By Jordie Hannum, Executive Director of the Better World Campaign 

Yesterday, United Nations Foundation Vice President for Energy and Climate Strategy Reid Detchon testified before a subcommittee of the U.S. Senate Committee on Foreign Relations about the importance of the United Nations in advancing progress on global challenges, especially the threat of climate change.

Here are key quotes from his testimony:

On the Value of the UN:

“The U.S. has played a central role in the UN’s work from the very beginning, and will continue to do so as long as the organization exists. The benefits to our nation and to the world range from peacekeeping to humanitarian relief, as the UN takes on the problems that are too tough for anyone country to handle.

“One need look no further than the current work being undertaken by UN humanitarian agencies to help feed, shelter, and provide medical care to millions of people in earthquake-hit Nepal, or efforts by the UN and partners to vaccinate more than one billion children against polio over the years, to understand the ongoing need for this type of multilateral institution.”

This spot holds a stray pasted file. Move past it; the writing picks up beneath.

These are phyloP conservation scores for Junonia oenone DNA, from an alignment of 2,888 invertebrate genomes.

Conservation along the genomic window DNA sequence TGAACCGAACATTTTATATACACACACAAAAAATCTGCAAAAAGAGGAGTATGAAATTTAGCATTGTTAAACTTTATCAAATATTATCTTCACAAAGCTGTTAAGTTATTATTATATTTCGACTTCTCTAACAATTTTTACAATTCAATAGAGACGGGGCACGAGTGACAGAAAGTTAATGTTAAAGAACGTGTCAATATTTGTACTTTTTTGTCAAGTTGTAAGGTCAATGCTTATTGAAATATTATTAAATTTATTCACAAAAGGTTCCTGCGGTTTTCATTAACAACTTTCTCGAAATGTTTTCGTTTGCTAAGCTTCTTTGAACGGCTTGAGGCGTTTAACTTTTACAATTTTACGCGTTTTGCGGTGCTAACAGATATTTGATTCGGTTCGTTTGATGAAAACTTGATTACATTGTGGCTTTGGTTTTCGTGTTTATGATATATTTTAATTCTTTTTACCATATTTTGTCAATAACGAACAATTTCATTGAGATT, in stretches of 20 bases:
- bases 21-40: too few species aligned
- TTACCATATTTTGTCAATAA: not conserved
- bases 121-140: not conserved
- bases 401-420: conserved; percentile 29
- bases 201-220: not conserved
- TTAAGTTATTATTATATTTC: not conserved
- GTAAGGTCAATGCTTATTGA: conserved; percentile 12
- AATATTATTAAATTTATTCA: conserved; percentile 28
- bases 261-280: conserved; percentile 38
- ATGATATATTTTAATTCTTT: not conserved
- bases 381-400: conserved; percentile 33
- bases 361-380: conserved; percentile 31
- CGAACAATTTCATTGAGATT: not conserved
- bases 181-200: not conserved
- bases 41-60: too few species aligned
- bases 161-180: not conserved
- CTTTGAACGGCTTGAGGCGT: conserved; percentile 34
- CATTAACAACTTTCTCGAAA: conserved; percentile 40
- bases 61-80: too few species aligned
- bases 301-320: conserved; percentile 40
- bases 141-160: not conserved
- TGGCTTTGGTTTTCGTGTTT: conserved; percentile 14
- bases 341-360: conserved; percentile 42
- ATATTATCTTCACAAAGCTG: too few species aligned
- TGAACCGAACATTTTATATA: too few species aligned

On the Importance of the UN in Addressing Climate Change:

“The United Nations’ most important role is to serve as a convening body for the world’s nations to address global challenges… The challenge of assessing and responding to the threat of global climate change is a textbook case of the UN’s value to the international community.

“If confronted with a problem of global scale and significance, anyone would want to assemble the best experts from all over the world to assess it and propose possible responses. In fact, that describes exactly what the UN has done with regard to climate change. For such problems, it is often said that if we didn’t have a UN, we would have to invent it.”

On the December 2015 UN Climate Change Conference:

“No country likes to be told what to do – not the U.S. or China or India. Instead, the agreement being forged for Paris will build on national commitments to action, taken in each country’s own self-interest.”

“[The agreement expected to be reached in Paris] reflects a new global approach to climate action, based on leadership by companies and by governors and mayors in addition to national governments.”

On the UN Secretary-General’s Sustainable Energy for All Initiative:

“Sustainable Energy for All also represents an innovative new partnership model for the UN, bringing the public and private sectors together on equal footing to support best policies and practices and mobilize private investment toward common goals.”